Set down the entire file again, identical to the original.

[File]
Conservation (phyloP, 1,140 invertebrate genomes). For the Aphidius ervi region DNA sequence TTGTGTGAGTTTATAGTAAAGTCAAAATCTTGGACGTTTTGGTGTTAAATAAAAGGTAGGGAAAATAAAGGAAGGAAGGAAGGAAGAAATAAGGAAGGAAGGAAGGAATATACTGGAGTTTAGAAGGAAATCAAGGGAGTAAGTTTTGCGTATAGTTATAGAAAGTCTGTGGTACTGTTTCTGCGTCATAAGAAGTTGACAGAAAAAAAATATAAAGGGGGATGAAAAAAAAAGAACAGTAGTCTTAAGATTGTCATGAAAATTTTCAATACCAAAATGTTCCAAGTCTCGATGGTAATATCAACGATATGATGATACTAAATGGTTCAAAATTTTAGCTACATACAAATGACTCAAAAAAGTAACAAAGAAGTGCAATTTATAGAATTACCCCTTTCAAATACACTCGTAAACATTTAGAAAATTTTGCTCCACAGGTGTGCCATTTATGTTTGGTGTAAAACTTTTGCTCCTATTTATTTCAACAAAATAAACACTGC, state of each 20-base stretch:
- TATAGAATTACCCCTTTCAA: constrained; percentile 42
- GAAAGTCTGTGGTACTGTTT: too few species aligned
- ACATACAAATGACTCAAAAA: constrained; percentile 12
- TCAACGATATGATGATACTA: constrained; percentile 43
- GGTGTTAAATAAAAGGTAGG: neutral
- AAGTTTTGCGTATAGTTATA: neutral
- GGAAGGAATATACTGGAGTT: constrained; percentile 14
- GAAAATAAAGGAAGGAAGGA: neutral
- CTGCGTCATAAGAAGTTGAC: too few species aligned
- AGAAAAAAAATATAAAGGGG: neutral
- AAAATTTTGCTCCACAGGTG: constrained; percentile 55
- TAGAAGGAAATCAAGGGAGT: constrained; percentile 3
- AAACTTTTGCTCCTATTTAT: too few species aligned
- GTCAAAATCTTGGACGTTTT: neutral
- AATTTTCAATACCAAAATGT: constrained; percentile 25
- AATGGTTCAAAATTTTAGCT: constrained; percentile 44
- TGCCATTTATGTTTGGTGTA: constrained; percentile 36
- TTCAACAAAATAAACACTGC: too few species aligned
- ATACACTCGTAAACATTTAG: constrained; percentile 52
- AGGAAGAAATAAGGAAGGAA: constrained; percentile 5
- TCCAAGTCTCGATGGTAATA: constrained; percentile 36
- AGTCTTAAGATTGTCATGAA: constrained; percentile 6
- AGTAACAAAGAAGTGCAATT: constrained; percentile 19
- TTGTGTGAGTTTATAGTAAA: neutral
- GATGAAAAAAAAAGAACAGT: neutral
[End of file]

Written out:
Conservation (phyloP, 1,140 invertebrate genomes). For the Aphidius ervi region DNA sequence TTGTGTGAGTTTATAGTAAAGTCAAAATCTTGGACGTTTTGGTGTTAAATAAAAGGTAGGGAAAATAAAGGAAGGAAGGAAGGAAGAAATAAGGAAGGAAGGAAGGAATATACTGGAGTTTAGAAGGAAATCAAGGGAGTAAGTTTTGCGTATAGTTATAGAAAGTCTGTGGTACTGTTTCTGCGTCATAAGAAGTTGACAGAAAAAAAATATAAAGGGGGATGAAAAAAAAAGAACAGTAGTCTTAAGATTGTCATGAAAATTTTCAATACCAAAATGTTCCAAGTCTCGATGGTAATATCAACGATATGATGATACTAAATGGTTCAAAATTTTAGCTACATACAAATGACTCAAAAAAGTAACAAAGAAGTGCAATTTATAGAATTACCCCTTTCAAATACACTCGTAAACATTTAGAAAATTTTGCTCCACAGGTGTGCCATTTATGTTTGGTGTAAAACTTTTGCTCCTATTTATTTCAACAAAATAAACACTGC, state of each 20-base stretch:
- TATAGAATTACCCCTTTCAA: constrained; percentile 42
- GAAAGTCTGTGGTACTGTTT: too few species aligned
- ACATACAAATGACTCAAAAA: constrained; percentile 12
- TCAACGATATGATGATACTA: constrained; percentile 43
- GGTGTTAAATAAAAGGTAGG: neutral
- AAGTTTTGCGTATAGTTATA: neutral
- GGAAGGAATATACTGGAGTT: constrained; percentile 14
- GAAAATAAAGGAAGGAAGGA: neutral
- CTGCGTCATAAGAAGTTGAC: too few species aligned
- AGAAAAAAAATATAAAGGGG: neutral
- AAAATTTTGCTCCACAGGTG: constrained; percentile 55
- TAGAAGGAAATCAAGGGAGT: constrained; percentile 3
- AAACTTTTGCTCCTATTTAT: too few species aligned
- GTCAAAATCTTGGACGTTTT: neutral
- AATTTTCAATACCAAAATGT: constrained; percentile 25
- AATGGTTCAAAATTTTAGCT: constrained; percentile 44
- TGCCATTTATGTTTGGTGTA: constrained; percentile 36
- TTCAACAAAATAAACACTGC: too few species aligned
- ATACACTCGTAAACATTTAG: constrained; percentile 52
- AGGAAGAAATAAGGAAGGAA: constrained; percentile 5
- TCCAAGTCTCGATGGTAATA: constrained; percentile 36
- AGTCTTAAGATTGTCATGAA: constrained; percentile 6
- AGTAACAAAGAAGTGCAATT: constrained; percentile 19
- TTGTGTGAGTTTATAGTAAA: neutral
- GATGAAAAAAAAAGAACAGT: neutral